Former President Jimmy Carter responds to Yum executives' "offer" to workers
FOR IMMEDIATE RELEASE: May 26, 2004
ATLANTA-- I have followed with concern for a number of years the appalling working conditions in the Florida-based tomato industry. While production costs in the industry have increased over the last 25 years, wages have been effectively stagnant, as giant cooperative buying mechanisms hold prices down. Conditions are so bad in parts of the industry that there have been two separate prosecutions for slavery in recent years.
In recent years, the Coalition of Immokalee Workers (CIW) has been publicly campaigning to bring attention to these abuses of human rights and for industry-wide change. In particular, CIW has led a campaign to ask Taco Bell, a subsidiary of YUM! Brands, Inc., the world's largest restaurant company, to accept responsibility for ensuring that its profits are not derived from the abuses of workers in its supply chain.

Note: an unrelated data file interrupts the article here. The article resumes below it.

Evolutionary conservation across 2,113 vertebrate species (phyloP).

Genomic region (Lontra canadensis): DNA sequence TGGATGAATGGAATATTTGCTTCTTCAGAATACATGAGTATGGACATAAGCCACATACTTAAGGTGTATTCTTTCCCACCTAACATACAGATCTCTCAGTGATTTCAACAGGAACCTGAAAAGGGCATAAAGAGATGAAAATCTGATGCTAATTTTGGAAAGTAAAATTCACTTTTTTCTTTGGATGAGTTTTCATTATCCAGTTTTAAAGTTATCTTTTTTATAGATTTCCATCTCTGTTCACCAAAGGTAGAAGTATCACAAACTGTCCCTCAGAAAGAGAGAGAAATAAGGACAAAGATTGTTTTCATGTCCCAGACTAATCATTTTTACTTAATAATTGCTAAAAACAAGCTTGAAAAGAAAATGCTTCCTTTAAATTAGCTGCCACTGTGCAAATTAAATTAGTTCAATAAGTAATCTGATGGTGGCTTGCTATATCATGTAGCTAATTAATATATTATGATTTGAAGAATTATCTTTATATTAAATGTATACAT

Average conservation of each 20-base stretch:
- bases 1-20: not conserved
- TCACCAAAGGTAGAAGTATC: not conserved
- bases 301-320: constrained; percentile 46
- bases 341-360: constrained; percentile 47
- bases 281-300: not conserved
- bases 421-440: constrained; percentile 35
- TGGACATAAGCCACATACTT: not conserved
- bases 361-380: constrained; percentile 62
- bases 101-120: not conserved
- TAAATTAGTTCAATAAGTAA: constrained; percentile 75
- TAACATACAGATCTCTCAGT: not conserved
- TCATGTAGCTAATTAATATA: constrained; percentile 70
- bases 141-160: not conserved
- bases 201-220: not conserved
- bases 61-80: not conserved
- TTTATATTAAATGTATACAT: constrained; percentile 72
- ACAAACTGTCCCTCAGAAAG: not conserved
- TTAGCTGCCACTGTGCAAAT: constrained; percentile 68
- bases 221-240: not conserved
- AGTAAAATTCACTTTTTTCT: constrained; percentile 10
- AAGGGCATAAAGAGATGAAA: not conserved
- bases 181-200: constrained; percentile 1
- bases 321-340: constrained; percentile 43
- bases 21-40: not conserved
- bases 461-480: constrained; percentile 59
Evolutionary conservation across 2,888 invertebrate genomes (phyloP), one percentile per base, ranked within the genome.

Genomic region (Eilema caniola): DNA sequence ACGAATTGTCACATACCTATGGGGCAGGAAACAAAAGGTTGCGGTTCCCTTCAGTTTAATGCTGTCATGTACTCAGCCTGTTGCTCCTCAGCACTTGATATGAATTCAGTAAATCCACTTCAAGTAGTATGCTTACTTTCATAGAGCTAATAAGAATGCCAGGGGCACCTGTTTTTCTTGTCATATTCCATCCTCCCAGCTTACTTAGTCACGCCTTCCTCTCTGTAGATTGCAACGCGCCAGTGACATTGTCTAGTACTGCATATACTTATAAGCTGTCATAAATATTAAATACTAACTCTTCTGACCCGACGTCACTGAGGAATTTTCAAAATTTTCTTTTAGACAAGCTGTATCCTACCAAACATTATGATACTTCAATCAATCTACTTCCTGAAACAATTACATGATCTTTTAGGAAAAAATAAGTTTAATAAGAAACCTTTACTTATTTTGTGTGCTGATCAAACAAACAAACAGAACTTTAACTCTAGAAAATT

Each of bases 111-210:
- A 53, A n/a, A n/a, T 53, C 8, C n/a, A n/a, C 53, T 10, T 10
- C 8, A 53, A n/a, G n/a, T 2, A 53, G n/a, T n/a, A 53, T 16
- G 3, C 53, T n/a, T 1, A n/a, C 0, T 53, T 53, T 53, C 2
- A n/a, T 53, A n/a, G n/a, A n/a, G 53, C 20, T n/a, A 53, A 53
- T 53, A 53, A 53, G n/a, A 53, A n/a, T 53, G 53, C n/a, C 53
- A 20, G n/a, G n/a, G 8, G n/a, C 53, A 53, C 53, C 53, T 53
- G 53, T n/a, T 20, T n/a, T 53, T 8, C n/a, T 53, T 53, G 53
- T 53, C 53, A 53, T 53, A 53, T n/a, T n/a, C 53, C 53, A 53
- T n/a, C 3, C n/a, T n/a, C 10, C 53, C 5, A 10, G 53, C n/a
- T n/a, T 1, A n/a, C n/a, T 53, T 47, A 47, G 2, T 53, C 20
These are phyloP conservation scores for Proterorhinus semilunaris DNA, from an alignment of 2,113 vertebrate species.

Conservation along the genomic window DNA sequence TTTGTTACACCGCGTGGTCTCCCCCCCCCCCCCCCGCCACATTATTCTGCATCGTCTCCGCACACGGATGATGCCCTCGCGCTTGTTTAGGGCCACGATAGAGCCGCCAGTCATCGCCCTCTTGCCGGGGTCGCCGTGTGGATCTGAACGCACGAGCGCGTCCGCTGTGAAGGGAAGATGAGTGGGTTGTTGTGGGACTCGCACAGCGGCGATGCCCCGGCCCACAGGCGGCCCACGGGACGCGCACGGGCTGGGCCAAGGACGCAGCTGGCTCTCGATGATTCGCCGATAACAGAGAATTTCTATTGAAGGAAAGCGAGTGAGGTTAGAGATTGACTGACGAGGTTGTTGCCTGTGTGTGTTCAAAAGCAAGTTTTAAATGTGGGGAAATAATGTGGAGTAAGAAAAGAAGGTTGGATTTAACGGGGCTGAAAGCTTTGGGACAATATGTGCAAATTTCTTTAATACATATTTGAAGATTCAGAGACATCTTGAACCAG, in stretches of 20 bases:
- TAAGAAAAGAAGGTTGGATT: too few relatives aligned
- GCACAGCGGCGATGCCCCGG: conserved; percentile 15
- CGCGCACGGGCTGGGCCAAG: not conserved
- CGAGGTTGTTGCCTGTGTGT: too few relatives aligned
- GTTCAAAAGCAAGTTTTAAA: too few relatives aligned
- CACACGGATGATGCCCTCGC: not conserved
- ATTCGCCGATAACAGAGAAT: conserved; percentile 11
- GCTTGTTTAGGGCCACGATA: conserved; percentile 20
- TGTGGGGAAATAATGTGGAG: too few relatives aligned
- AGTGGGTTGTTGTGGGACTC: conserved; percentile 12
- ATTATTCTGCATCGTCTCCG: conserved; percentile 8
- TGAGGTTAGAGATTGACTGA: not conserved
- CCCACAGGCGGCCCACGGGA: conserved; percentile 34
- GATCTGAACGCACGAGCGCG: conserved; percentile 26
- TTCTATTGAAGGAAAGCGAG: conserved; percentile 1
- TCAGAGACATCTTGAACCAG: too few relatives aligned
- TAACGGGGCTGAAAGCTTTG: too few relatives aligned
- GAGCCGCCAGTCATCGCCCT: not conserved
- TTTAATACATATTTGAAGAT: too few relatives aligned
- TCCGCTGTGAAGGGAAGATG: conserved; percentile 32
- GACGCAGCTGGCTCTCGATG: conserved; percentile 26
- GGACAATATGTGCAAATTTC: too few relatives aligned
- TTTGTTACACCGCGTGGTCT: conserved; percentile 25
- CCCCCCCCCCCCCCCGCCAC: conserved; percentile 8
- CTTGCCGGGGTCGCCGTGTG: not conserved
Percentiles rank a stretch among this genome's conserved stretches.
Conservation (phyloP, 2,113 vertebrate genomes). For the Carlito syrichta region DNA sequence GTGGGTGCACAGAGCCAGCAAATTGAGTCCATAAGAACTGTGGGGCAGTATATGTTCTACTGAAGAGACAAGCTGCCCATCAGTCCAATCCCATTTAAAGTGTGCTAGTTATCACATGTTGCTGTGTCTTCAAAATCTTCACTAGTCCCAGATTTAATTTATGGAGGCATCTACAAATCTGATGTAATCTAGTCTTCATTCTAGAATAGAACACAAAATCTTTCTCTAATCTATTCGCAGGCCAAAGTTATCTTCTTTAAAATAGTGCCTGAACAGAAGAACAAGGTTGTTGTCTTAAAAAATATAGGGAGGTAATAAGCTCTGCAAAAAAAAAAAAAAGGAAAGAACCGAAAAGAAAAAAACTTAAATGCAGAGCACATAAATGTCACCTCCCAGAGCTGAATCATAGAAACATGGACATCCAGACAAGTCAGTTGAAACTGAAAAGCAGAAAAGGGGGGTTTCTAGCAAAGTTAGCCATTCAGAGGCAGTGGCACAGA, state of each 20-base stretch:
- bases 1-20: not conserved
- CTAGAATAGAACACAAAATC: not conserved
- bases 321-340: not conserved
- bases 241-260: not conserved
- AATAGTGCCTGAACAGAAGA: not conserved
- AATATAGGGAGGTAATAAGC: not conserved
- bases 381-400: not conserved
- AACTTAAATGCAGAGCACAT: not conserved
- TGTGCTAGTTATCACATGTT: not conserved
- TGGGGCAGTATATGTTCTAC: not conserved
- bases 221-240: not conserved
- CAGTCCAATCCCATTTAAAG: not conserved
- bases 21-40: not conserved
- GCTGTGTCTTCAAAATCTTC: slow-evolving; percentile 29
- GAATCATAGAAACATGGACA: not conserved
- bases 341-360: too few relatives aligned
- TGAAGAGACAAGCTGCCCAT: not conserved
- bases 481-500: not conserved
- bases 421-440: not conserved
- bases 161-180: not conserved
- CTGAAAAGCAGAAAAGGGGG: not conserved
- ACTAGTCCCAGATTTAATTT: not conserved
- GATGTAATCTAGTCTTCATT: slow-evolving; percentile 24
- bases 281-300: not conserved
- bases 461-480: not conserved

Recently, YUM! and CIW have been in private talks, convened by the Presbyterian Church (USA), to try to identify tangible ways to resolve the problems in the tomato industry. Regrettably, the latest round, which included talks held at The Carter Center, was not successful. On May 20, Taco Bell issued a statement that YUM! CEO David Novak has called a "proposed solution." Mr. Novak's proposal involves, first, the CIW calling off its boycott and, second, a statement that Taco Bell would be willing to work toward an industry-wide solution to pay and conditions. While YUM!'s belated acknowledgement of the need for improved pay and conditions is welcome, this cannot be considered a serious proposal. YUM! is saying that only if the CIW ends its boycott will it be willing to support efforts to improve wages, and only if the rest of the industry does. This is a lost opportunity for the head of the world's largest restaurant company to take the lead in eliminating human rights abuses that he knows exist within his supply chain.